Thursday, November 8, 2012
Adams (Sheraton Baltimore City Center Hotel)
*Names in bold indicate Presenter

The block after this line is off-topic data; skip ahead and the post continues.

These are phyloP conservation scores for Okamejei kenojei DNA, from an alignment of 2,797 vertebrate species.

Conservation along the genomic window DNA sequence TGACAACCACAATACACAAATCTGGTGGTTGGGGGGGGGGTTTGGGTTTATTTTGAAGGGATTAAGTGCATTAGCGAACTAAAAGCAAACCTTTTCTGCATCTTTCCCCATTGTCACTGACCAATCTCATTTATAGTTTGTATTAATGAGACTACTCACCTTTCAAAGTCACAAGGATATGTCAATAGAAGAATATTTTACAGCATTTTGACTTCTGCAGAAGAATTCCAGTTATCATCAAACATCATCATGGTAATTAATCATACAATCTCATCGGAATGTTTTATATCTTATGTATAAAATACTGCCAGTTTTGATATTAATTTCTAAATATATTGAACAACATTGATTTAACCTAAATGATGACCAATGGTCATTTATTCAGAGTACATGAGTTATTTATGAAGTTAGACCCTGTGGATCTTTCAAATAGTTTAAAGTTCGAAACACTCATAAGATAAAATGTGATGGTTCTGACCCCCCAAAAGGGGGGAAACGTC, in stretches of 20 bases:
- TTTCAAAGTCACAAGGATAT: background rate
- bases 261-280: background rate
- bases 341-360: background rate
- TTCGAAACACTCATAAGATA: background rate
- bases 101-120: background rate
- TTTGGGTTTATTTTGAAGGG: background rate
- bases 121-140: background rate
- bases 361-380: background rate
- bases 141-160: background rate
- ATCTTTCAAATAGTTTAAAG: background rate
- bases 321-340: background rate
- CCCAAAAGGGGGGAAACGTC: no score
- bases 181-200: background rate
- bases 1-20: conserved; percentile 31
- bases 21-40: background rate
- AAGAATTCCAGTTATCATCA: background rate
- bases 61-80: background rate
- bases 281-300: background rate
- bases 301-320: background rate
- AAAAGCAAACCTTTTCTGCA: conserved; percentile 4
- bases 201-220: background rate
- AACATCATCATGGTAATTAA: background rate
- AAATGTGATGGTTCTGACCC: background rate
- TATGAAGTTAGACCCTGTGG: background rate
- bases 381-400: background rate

We provide the first direct quasi-experimental evidence of the effects of legalized same-sex marriage in the United States on marriage and partnership rates by studying Massachusetts, which in May 2004 became the first state in the US to issue marriage licenses to gay and lesbian couples after the unexpected state Supreme Court ruling in Goodridge v. Department of Health in November 2003. Using confidential public health data from the state’s Behavioral Risk Factor Surveillance System from 2001 to 2010 that asked respondents direct questions about sexual orientation, marital status, and household composition, we show that Goodridge led to immediate, large, and statistically significant increases in the probability that gay men, lesbians, and bisexual women report being married by 14, 31, and 12 percentage points, respectively, relative to the associated rates for heterosexual men and women. These changes are entirely driven by increases in marriage among sexual minorities as opposed to decreases in marriage among heterosexuals. We estimate that about half of gay men and lesbians in cohabiting relationships married. These increases in marriage were mostly offset by statistically significant decreases in the probability of being ‘a member of an unmarried couple’, suggesting that legalized gay marriage had relatively modest overall effects on union formation, particularly among lesbians. The presence of children in the household is the strongest correlate of marriage among lesbians in the post-Goodridge era, suggesting the importance of economic and legal factors in the decision of same sex couples to marry.